• Progressives jockey for ‘holy grail’: S.F. mayor (SF Chronicle)

    The solid left majority on the San Francisco Board of Supervisors has an opportunity to do what city voters haven’t done for more than two decades: put a progressive in the mayor’s office.

    Not since the election of Art Agnos in 1987 has a progressive served as mayor, and his tenure ended four years later when he lost his re-election bid to Frank Jordan, the more conservative former police chief. The only progressive mayor before Agnos, George Moscone, was assassinated in 1978, three years into his first term. Full article

  • Pot growers ask if City Hall will protect them (KGO)

    Oakland took a step closer to becoming the first city in the nation to cultivate wholesale medical marijuana. But the potential pot farmers who showed up at City Hall Monday night wanted some assurances that their investments will be protected from federal drug agents.

    The four selected pot farmers will have to pay a permit fee of $211,000 a year, but they stand to make millions for themselves and the city. However, they’re navigating uncharted waters and one of the biggest threats out there could be the federal government. Full article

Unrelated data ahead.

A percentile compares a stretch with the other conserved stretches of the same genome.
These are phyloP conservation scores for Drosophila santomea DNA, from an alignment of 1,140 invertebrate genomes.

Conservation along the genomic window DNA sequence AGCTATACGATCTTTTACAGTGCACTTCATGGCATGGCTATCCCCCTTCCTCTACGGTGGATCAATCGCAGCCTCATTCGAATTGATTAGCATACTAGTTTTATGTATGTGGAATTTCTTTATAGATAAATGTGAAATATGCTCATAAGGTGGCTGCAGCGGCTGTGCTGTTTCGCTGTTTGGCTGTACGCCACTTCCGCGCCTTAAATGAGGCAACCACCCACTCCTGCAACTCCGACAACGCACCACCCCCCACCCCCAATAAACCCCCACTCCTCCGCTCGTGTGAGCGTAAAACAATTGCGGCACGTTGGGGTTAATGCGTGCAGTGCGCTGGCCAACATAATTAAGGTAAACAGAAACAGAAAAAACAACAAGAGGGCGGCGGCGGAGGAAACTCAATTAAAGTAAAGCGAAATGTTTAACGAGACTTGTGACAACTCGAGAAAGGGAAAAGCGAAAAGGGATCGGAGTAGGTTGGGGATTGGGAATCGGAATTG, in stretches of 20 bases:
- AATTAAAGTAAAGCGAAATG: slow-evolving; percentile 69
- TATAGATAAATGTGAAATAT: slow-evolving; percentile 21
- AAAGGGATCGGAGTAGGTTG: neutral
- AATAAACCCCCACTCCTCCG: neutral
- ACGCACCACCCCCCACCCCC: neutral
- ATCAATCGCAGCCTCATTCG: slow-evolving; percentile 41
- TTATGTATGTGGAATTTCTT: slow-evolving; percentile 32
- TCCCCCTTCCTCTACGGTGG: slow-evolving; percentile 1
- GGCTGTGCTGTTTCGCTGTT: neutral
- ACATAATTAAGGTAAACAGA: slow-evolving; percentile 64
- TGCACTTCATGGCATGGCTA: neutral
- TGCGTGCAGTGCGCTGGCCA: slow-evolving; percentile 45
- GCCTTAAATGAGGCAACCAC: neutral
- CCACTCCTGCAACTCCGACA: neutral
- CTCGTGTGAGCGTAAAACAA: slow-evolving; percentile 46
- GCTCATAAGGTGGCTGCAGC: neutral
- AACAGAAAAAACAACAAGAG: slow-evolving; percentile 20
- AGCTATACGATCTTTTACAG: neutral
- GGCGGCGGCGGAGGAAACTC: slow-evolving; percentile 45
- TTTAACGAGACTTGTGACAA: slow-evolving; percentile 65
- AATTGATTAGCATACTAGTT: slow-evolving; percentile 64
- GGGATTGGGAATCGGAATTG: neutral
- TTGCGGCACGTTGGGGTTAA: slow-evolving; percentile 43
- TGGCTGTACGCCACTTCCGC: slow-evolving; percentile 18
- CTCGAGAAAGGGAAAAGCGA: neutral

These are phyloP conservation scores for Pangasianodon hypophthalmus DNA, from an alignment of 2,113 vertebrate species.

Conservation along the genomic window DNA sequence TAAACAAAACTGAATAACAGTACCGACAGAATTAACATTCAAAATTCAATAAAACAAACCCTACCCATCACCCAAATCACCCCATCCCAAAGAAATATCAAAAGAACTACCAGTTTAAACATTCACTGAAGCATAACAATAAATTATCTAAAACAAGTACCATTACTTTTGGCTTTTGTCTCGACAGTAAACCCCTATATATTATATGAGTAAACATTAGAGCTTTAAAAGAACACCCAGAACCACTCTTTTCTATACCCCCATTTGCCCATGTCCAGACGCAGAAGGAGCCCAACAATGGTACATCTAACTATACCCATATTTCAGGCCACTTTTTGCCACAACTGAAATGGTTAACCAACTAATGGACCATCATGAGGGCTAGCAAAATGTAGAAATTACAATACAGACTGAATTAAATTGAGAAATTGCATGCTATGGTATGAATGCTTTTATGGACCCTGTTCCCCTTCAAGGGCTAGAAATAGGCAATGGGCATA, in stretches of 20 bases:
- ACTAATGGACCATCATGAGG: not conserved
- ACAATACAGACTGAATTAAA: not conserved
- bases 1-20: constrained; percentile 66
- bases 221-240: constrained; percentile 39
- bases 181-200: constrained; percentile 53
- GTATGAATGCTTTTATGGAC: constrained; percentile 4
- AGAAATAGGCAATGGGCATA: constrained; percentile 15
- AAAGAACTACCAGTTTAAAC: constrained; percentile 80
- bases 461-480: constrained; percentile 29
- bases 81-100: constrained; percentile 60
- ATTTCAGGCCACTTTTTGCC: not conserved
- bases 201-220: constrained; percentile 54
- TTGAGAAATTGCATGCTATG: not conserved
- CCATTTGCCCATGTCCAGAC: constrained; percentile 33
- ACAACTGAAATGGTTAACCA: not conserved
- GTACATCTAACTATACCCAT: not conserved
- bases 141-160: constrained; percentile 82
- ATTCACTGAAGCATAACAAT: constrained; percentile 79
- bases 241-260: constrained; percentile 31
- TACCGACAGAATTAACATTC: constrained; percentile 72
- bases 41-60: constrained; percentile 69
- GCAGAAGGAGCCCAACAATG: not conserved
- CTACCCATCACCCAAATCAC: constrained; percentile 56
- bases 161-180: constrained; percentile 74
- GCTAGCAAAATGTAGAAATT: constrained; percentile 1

• Santa Clara County to vote on tobacco ordinance (KGO)

    …Santa Clara County’s Board of Supervisors is voting Tuesday on a local ordinance that would regulate sales of tobacco in the unincorporated areas of the county. If approved, the ordinance would require the existing 33 retailers to fill out a permit application and pay an annual $425 licensing fee. It would also ban the sale of flavored tobacco products, other than menthol, and, no permits would be issued to any new stores that also have pharmacies or are located within 1,000 feet of a school or 500 feet of another tobacco retailer. Full article

  • Site of Haight recycling center may become garden (SF Chronicle)